Elsewhere in Home and Abroad, Merton says that he last 'entertained' Charles Mathews (1803-1878) - a well-known comic actor - in November 1875, and that he last saw him in a play called Ici on Parle Francais. However, I can find no record of Mathews performing in Glasgow between March 1875 (when he played at the Theatre Royal) and September 1876 (at The Gaiety), nor can I see that he ever performed in the said play. It's likely, then, that Merton is referring to Mathews' visit to Glasgow in 1876, which fits with the Bath Hotel timeline. Incidentally, his use of the words 'host, 'hostess' and 'entertained' are as close as he gets to acknowledging his hotel career in Glasgow. The Mathews tale is noteworthy for that reason alone.
My guess is that Merton walked away from the first negotiations with Briant to seek other possibilities. The 1875 trip to the Isle of Man is consistent with that. In any event, one of the two men set the ball rolling again many months later, although William Pickford differs from Home and Abroad in saying that it was Merton who got back in touch with Briant, rather than vice versa. Merton portrays Briant as keen to sell, ostensibly because his daughters were about to get married, and he wanted to move to London. Be that as it may, the situation in Glasgow gave Merton far more reason to chivvy things along. Home and Abroad makes it sound like Briant did all the running, which included some helpful reassurance about how easy it would be to run the hotel:
He [Briant] said that he had no knowledge of the business personally, but he had a Mrs. Martin, the lady manageress, who managed and controlled the whole affair without any interference from him at all, except, as he laughingly remarked, that he had his breakfast at 9.30, and afterwards received the cash and took it over to the bank.
This hands-off characterisation may well be true, because Briant was not brought up to the hotel trade. A draper's son, he was born on the Isle of Wight in 1830 and, by the 1860s, was running a riding stables and carriage business in Ventnor High Street. An article in the Hampshire Advertiser from 1862 states that he was also running a hotel from those premises, but this was not his main line of work. He had moved to Christchurch by the time of the 1871 census, when he was earning a living as a coal merchant. His brother, who had left the Isle of Wight a few years earlier, ran a coal, wine and corn business in Commercial Road, Bournemouth - an odd mix of staples and luxury. It later became a specialist wine and spirit merchant, which survived for several decades.
Briant acquired the Bath Hotel in the summer of 1871, but he was an unobtrusive proprietor compared to Merton. He advertised little during his tenure and missed a golden opportunity when Benjamin Disraeli visited the hotel in December 1874 to recover from an attack of gout. Disraeli was then the Prime Minister, so it was well worth shouting about. Mary Martin, Briant's manageress, was listed as the hotel's accountant
on the 1871 census, so marketing may not have been her forte. Merton, on the other hand, trumpeted his second-hand knowledge of the Disraeli visit long after the event.
None of this tells us how Merton funded the purchase of the hotel. He was buying a lease, not the freehold, but I don't know what premium he paid for it. Every research avenue has come to a dead end as far as that's concerned. The situation was complicated, that much is clear. Merton had a good track record at the Royal Hanover in Glasgow, and the hotel remained open for almost two years after the move to Bournemouth. I'm guessing that his sisters - including the recently bankrupt Clara - helped to look after things in Scotland. The Glasgow hotel must have generated useful extra cashflow as Merton established himself on the south coast.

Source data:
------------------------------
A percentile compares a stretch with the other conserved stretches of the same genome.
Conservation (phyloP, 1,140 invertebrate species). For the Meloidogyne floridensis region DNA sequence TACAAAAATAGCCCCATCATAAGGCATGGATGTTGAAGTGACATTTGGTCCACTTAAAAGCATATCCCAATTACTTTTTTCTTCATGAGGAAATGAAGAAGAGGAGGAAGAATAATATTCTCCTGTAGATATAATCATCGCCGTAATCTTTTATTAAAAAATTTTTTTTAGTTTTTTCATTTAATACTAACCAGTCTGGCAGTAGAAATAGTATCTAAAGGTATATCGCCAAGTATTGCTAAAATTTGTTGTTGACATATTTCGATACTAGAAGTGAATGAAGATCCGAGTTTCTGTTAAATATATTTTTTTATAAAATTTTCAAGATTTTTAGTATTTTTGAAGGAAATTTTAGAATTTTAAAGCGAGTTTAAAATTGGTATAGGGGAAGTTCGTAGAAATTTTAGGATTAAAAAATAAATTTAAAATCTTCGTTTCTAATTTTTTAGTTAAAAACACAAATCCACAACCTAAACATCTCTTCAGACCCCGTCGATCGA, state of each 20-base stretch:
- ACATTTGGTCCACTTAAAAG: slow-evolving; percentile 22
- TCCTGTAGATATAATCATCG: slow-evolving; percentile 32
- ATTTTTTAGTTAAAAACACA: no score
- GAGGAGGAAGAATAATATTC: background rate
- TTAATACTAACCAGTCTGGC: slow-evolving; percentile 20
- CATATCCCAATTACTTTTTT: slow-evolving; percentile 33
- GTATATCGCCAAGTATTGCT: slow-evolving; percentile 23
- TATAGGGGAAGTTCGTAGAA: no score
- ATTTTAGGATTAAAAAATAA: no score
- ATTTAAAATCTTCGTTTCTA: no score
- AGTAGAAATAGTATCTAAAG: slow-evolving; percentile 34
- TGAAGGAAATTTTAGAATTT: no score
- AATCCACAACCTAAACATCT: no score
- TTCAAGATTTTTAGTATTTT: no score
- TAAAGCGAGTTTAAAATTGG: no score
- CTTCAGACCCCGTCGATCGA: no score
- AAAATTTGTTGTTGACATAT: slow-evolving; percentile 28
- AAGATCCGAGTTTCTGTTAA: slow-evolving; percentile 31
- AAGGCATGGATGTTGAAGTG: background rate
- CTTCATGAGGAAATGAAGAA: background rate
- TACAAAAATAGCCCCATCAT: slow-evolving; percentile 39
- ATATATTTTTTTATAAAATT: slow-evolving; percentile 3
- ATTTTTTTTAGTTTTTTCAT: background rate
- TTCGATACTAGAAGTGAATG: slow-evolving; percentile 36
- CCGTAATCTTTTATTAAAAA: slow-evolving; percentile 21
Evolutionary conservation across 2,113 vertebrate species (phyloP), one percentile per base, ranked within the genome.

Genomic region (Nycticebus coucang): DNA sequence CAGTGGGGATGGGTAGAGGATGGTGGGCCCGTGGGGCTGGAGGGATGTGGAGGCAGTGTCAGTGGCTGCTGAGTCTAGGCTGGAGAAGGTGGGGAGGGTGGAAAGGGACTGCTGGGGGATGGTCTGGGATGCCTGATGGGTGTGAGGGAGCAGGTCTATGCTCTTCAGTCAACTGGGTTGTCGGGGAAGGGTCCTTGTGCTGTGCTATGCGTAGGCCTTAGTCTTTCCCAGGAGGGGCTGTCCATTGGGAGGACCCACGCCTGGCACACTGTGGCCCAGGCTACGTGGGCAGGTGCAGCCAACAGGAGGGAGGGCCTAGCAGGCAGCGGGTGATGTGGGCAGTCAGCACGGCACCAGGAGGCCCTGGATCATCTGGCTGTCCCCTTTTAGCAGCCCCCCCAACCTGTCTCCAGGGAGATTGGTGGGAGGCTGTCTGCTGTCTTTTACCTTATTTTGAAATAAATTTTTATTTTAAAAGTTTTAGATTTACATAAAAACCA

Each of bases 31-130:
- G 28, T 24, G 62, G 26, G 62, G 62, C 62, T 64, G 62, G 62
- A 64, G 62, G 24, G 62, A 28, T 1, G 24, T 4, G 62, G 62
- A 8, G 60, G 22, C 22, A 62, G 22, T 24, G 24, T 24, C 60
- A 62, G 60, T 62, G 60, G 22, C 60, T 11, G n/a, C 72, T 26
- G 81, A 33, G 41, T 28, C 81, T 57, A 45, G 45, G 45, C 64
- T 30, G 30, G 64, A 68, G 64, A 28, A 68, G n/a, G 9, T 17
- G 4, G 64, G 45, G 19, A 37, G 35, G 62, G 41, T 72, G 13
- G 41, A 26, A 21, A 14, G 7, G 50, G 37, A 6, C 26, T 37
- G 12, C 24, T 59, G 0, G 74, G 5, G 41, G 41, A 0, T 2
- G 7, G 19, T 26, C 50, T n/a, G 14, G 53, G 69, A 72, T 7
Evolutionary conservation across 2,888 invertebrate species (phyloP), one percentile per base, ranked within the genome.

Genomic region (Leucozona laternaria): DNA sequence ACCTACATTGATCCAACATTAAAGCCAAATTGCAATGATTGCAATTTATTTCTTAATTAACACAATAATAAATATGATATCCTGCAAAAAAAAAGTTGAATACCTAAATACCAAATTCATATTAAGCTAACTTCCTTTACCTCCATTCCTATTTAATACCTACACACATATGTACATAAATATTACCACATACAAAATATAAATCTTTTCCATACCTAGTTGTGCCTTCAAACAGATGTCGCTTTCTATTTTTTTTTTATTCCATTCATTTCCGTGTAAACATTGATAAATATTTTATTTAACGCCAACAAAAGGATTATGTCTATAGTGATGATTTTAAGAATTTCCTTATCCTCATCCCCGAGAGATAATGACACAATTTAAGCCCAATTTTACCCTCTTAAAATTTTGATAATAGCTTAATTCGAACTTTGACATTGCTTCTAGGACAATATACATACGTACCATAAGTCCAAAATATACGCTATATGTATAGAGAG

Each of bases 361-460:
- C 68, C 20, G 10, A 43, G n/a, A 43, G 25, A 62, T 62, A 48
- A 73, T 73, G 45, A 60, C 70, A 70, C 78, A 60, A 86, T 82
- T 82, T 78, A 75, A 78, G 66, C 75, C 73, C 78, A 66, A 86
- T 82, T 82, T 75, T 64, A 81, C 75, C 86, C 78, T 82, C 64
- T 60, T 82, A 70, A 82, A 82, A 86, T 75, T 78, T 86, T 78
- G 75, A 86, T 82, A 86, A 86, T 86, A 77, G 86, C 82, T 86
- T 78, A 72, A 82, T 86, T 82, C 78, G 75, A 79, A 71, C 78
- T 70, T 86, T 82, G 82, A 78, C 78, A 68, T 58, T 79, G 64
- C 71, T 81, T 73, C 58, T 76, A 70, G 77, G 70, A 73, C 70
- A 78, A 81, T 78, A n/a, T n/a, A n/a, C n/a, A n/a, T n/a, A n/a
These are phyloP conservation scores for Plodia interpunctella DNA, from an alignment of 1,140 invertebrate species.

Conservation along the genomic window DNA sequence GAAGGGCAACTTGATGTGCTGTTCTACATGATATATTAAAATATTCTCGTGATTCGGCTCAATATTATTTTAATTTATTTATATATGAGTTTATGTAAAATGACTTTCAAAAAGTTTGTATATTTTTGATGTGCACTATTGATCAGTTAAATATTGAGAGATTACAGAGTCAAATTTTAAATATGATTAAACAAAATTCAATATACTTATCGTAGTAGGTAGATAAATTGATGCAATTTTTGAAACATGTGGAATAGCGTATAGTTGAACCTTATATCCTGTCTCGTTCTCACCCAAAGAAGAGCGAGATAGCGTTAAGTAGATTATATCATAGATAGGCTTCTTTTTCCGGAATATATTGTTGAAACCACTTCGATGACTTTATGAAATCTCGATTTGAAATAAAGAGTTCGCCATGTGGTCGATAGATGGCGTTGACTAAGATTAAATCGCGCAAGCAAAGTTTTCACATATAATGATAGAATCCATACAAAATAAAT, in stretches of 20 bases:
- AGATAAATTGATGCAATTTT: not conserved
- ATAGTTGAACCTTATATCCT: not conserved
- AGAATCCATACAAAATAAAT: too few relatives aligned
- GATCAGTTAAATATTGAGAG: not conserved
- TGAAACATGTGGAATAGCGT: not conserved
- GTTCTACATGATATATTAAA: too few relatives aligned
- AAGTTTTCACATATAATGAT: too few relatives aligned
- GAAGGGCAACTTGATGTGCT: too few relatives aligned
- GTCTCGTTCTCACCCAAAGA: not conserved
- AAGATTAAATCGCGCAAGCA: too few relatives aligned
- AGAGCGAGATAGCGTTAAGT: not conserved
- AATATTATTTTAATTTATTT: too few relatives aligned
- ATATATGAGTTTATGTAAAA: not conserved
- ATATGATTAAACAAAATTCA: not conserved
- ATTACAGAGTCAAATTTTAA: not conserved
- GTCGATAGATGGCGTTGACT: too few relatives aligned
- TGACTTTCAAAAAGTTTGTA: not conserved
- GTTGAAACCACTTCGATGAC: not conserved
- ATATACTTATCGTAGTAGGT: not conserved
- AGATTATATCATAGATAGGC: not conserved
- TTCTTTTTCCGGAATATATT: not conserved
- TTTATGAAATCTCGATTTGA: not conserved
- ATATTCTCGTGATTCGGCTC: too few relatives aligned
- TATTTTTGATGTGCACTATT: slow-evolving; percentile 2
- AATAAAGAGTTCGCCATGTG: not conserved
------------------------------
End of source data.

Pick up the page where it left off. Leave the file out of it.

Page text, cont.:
There is also Clara's bankruptcy to consider, which I covered in my previous post. If that tells us anything, it's that Merton would have driven a hard bargain with Briant. It also reveals that he treated lending and borrowing as a fact of business life and would have had no qualms about taking out a loan to cover any shortfall. Indeed, his granddaughter, Phyllis Lee-Duncan, believed that 'he had to go to the bank and borrow ... they trusted him.' Although she said this too long after the event to be reliable - it was in the 1990s during a recorded conversation with the curator of the Russell-Cotes museum - it's hard to imagine that Merton could have mustered enough capital without resorting to loans.
The other aspect to all this is the role played by Sir George Meyrick, the Bath Hotel's freeholder. I'll say more about this gentleman in future posts, but the issue here is what he stood to gain from Merton buying the hotel. As one of the town's biggest landowners, Meyrick had benefitted more than most from Bournemouth's increasing popularity as a health resort. The Bath Hotel attracted an upmarket clientele - Disraeli being a prime example - but it had changed little since it opened in 1838. Perhaps Merton convinced Meyrick that an enlarged and improved hotel could be lucrative for them both. That might have encouraged Meyrick to contribute towards the cost of the dramatic extension that started to take shape soon after Merton took over.
There is a lot of guesswork here. I still hope to get to the bottom of it all one day, because I feel sure that the relevant paperwork is still out there somewhere. Whichever way you look at it, Merton pulled off a remarkable feat by securing the funding to buy and extend the hotel. If he had failed, the Russell-Cotes Art Gallery and Museum simply wouldn't exist. Not in Bournemouth, anyway.